On Safari: Tarangire Cats

On Safari: Tarangire Cats

Four lion brothers together for life is not unheard of, but quite unusual and we watched them in Tarangire today after they had mastered a huge kill.

The childrens books’ rendition of lion or the incomplete TV documentaries make people believe that every lion belongs to a pride headed by a grand master who only occasionally does temporary work for MGM.

But that’s not really the case. Lion prides are composed of almost any permutation of males and females of almost any number up to and sometimes exceeding twenty. Females once together generally stay together their entire lives, unless something like a harassing male forces one away perhaps while attempting to eat the lioness’ cubs.

But take any number of lions, any combination of male and female, and you constitute a pride. And today in Tarangire we saw four brothers, fat and sassy from the night’s kill, drinking in the Silale swamp.

Their bellies were bulging, their manes grand and disheveled, and several faces bloodied by the battle of the kill. One limped. One was tailless, perhaps the result of losing a colossal fight to one of his brothers for the right to go into a pride and mate.

We had not too much earlier seen two male cheetah – all of this along the Silale swamp. The cheetah struck me as unusually anxious, and that seemed odd as they are among the friendliest of the cats. But discovering the lions right down the road explained that.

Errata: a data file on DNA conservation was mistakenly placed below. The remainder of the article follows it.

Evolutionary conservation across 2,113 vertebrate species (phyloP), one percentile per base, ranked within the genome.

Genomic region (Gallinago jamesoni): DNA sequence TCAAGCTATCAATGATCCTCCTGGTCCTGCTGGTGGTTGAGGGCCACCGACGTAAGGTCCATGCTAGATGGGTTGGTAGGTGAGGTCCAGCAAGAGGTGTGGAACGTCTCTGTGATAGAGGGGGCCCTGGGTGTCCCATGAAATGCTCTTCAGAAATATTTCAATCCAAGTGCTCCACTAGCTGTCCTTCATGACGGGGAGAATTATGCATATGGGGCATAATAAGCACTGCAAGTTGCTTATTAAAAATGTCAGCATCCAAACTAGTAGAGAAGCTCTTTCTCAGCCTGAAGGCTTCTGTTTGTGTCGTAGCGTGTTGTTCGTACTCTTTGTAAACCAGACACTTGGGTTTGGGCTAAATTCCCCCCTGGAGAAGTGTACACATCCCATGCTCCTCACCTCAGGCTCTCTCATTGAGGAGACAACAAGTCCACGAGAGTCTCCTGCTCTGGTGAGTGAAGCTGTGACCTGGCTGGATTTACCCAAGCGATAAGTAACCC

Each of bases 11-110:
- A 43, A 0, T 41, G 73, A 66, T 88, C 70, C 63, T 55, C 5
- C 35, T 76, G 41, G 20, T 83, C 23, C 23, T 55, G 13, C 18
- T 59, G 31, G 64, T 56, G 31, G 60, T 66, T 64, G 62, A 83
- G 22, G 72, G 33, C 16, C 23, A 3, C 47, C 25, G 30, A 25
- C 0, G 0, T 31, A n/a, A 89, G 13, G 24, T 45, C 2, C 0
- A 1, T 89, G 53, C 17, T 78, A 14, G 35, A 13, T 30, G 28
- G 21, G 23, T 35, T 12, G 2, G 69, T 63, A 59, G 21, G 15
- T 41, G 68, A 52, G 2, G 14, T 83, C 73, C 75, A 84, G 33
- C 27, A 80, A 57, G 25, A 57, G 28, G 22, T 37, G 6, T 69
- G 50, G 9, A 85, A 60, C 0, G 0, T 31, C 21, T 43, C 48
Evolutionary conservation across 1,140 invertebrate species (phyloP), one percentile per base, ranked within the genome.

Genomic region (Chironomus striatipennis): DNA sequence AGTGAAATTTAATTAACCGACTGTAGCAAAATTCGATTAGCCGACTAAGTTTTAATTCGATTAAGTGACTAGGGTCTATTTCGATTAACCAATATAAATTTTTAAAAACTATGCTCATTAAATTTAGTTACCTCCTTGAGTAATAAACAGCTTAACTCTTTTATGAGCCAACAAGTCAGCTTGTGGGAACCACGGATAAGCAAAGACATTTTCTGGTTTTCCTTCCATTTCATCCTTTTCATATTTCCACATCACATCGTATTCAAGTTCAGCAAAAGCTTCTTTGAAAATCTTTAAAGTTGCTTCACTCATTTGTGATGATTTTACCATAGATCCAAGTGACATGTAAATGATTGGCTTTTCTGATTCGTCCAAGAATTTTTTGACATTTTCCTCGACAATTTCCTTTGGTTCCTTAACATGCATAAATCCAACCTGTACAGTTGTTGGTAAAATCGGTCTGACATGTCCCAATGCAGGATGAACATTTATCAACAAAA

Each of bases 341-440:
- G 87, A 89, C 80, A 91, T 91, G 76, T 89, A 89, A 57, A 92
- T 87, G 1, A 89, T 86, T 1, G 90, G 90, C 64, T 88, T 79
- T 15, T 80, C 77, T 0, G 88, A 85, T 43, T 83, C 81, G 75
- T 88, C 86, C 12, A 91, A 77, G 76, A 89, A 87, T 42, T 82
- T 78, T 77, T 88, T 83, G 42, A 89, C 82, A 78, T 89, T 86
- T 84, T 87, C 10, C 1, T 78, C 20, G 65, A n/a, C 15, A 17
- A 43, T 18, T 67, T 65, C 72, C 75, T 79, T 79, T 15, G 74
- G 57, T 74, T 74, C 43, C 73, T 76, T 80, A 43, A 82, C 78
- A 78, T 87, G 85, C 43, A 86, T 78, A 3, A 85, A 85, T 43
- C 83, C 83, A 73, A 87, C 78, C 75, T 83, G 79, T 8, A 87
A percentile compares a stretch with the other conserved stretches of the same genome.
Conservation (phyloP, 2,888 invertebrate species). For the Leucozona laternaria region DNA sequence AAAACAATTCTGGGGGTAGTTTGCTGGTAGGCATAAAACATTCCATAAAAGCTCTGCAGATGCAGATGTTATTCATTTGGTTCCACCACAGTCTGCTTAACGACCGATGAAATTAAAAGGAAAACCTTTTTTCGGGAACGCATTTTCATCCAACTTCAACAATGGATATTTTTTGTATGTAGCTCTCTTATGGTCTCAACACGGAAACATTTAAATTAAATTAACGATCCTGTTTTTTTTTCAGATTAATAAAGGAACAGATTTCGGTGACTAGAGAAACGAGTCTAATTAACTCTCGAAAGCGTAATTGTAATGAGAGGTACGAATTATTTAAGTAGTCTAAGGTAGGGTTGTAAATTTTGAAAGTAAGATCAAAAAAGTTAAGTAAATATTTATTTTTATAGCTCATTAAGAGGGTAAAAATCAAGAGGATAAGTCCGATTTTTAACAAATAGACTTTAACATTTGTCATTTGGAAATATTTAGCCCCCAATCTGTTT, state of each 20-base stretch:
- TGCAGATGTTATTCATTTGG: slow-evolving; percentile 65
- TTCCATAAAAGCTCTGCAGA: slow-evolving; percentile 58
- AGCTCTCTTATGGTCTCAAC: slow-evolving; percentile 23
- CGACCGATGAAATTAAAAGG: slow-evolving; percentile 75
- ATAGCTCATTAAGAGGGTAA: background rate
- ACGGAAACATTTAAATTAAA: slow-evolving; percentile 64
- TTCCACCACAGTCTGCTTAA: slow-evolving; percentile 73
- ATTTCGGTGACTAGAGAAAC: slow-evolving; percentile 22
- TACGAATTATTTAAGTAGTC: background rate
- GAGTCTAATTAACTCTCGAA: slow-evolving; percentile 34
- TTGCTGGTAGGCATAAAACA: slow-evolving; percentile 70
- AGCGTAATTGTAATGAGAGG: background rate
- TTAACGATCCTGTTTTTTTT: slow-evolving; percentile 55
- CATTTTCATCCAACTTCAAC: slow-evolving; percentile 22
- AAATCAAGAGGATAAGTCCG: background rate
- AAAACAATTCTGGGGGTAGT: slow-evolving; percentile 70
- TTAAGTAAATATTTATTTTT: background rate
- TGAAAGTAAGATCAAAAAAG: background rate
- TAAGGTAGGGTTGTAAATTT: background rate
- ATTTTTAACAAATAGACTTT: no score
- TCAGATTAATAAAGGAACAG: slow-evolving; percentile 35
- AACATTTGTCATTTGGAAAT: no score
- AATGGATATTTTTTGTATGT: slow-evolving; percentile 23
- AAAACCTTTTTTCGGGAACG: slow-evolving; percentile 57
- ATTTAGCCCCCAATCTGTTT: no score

Hartebeest, dozens of birds, and the inimical landscapes of Tarangire at dawn and sunset and even during the day. It’s been raining hard and the white morning glories are covering the veld, altering the somber view of a misty morning with absolute radiance.

One of my favorite moments early this morning was not just coming upon a family of ground hornbill, but arriving while they were still piping their organs! The sound of the ground hornbill carries for miles, so I’ve often heard it, but not up close. It’s usually only in the very early morning.

But here they were piping away hardly 20 meters from us, the deep organ note sound resonating so loudly there was nearly a fizz after each note. The commotion we learned was prompted by an aging juvenile who wanted the giant bullfrog his mother was carrying, and mom had decided he was old enough to get one himself.

So we watched as he complained and complained then finally with the speed of a cheetah darted at his mom practically turning her over and tearing the frog out of her mouth!

The organ pipe stopped.